As with most plants, keep them away from heating vents, exterior doors, and drafty areas near windows because temperature changes may cause their buds or flowers to drop.

You can add more humidity to your home with a humidifier or you can put some pebbles and water in a tray and then place the tray on top (make sure the water level is below the top of the pebbles). The pot will be placed on top of the stones and the water in the tray will evaporate and create moisture around the plant. You can too Mist the plant lightly Sometimes to add more moisture.

Bathrooms or kitchens are a great place for Christmas cacti (as long as they have the right light) because they are a more humid environment.

Christmas cactus on the table

Christmas cactus pruning

While you can cut back faded flowers to redirect the plant’s energy to other areas, the Christmas cactus doesn’t need pruning unless your plant grows larger than you want and you want to keep it more compact.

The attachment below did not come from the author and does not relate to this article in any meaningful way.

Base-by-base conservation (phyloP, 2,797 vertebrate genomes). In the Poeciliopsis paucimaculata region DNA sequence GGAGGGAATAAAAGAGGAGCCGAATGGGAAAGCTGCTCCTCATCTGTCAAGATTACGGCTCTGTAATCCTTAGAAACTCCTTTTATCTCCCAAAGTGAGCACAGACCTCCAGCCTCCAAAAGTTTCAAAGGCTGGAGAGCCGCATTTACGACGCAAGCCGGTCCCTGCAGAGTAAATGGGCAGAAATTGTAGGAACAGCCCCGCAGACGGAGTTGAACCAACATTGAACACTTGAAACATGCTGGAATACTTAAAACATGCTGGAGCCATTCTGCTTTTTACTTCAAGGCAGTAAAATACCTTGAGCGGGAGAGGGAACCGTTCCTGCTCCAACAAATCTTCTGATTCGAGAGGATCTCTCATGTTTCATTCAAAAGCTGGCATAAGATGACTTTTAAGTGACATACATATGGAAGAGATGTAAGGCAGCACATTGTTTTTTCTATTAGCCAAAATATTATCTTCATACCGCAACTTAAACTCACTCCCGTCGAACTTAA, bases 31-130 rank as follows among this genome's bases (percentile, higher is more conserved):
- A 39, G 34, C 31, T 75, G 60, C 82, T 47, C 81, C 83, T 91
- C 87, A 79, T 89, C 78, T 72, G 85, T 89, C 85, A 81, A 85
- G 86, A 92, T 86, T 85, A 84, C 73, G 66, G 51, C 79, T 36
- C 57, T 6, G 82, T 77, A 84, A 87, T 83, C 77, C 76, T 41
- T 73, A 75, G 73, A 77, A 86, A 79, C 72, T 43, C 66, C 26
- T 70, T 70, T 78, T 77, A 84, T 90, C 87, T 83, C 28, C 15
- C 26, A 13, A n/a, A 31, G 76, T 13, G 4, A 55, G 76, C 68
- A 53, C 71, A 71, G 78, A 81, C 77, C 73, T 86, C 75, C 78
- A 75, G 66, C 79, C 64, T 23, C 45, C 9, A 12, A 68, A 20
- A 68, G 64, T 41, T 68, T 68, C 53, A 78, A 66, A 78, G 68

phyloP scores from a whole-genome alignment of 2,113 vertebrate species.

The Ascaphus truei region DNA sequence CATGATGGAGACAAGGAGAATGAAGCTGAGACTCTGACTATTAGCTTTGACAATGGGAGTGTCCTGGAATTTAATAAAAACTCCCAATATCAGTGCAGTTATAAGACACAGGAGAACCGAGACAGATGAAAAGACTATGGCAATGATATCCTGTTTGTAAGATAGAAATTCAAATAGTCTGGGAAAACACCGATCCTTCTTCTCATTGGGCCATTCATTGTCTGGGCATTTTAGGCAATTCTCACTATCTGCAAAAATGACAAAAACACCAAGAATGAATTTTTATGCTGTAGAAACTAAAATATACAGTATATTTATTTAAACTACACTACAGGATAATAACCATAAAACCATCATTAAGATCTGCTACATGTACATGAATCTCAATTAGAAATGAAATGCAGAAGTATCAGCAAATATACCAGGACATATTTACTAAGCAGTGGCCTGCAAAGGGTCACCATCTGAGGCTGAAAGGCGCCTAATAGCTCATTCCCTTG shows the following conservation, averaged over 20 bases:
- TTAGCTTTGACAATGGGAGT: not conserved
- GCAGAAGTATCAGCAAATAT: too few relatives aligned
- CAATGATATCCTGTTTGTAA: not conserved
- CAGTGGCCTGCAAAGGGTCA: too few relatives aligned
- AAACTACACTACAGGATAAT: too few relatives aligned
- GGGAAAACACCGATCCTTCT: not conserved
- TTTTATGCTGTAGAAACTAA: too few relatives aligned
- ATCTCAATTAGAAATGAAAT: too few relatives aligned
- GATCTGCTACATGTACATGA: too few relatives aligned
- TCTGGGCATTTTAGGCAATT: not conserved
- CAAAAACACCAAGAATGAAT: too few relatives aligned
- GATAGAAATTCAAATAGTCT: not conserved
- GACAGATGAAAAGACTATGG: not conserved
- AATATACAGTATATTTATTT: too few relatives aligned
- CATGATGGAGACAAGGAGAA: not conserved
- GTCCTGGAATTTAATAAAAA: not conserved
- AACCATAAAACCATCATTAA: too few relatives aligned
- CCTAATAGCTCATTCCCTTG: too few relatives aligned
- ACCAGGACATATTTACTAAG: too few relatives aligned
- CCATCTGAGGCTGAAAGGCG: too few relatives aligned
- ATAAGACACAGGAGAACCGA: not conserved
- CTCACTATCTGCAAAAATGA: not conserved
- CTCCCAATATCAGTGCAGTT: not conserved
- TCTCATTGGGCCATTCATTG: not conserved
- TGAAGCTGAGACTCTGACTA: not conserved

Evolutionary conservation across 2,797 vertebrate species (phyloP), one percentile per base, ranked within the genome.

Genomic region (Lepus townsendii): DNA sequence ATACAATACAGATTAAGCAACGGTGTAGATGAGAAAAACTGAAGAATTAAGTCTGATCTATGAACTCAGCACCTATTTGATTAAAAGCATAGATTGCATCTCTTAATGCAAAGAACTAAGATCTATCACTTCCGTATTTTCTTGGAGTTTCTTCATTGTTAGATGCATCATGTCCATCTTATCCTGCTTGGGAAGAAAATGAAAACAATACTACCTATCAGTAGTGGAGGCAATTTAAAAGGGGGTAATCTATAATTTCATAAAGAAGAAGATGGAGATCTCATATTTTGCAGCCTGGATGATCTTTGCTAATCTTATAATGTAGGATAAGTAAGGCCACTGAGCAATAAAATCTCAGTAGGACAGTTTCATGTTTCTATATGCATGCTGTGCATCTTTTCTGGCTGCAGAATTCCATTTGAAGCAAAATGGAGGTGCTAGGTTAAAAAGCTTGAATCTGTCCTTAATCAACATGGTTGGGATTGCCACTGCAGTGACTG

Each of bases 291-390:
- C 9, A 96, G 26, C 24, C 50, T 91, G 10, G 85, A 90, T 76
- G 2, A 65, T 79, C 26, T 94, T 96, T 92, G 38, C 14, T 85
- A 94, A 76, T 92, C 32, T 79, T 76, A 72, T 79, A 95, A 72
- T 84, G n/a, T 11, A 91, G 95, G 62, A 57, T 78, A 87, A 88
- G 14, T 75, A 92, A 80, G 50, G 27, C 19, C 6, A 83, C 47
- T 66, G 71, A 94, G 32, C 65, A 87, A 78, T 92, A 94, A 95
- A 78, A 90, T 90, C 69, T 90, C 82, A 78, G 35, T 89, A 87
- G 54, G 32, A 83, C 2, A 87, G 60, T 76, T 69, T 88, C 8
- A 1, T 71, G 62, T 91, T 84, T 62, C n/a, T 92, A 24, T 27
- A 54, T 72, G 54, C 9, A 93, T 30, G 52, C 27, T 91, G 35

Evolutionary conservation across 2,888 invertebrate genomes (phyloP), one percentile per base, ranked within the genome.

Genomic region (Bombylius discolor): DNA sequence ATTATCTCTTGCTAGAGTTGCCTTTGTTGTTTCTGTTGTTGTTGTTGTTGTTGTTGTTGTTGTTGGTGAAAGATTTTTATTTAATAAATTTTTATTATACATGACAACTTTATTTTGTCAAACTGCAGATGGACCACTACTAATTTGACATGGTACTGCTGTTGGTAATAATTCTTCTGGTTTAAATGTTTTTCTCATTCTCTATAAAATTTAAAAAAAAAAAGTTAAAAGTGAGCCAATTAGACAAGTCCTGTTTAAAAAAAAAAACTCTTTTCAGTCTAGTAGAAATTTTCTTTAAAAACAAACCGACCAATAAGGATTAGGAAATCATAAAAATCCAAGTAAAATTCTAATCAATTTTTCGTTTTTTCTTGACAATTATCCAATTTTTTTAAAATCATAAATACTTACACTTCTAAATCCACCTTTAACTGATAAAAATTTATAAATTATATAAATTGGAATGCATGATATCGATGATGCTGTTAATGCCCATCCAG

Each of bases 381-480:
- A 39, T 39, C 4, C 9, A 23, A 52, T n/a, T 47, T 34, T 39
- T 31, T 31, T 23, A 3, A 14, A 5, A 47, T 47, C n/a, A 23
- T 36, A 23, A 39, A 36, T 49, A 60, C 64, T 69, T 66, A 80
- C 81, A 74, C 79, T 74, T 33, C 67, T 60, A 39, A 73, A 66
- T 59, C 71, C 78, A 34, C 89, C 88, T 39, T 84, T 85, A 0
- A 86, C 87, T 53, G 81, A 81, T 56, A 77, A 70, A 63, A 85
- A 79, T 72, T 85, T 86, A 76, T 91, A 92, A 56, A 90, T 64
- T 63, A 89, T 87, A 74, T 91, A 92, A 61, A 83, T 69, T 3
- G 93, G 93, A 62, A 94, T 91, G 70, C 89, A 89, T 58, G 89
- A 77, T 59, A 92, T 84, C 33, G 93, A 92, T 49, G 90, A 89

Replanting Christmas cactus

Christmas cacti are low maintenance in this area because they actually tend to bloom better when they are slightly root bound.

You can replant it in a slightly larger container with well-drained soil (in a pot Pot with drainage holes) every three years or so during the spring.

Propagate a Christmas cactus

You can easily propagate Christmas cactus from cuttings from the original plant. Just be sure to wait until the plant has finished flowering. Therefore, early spring is the best time to make cuttings and not the time for bud formation in the fall. All you have to do is: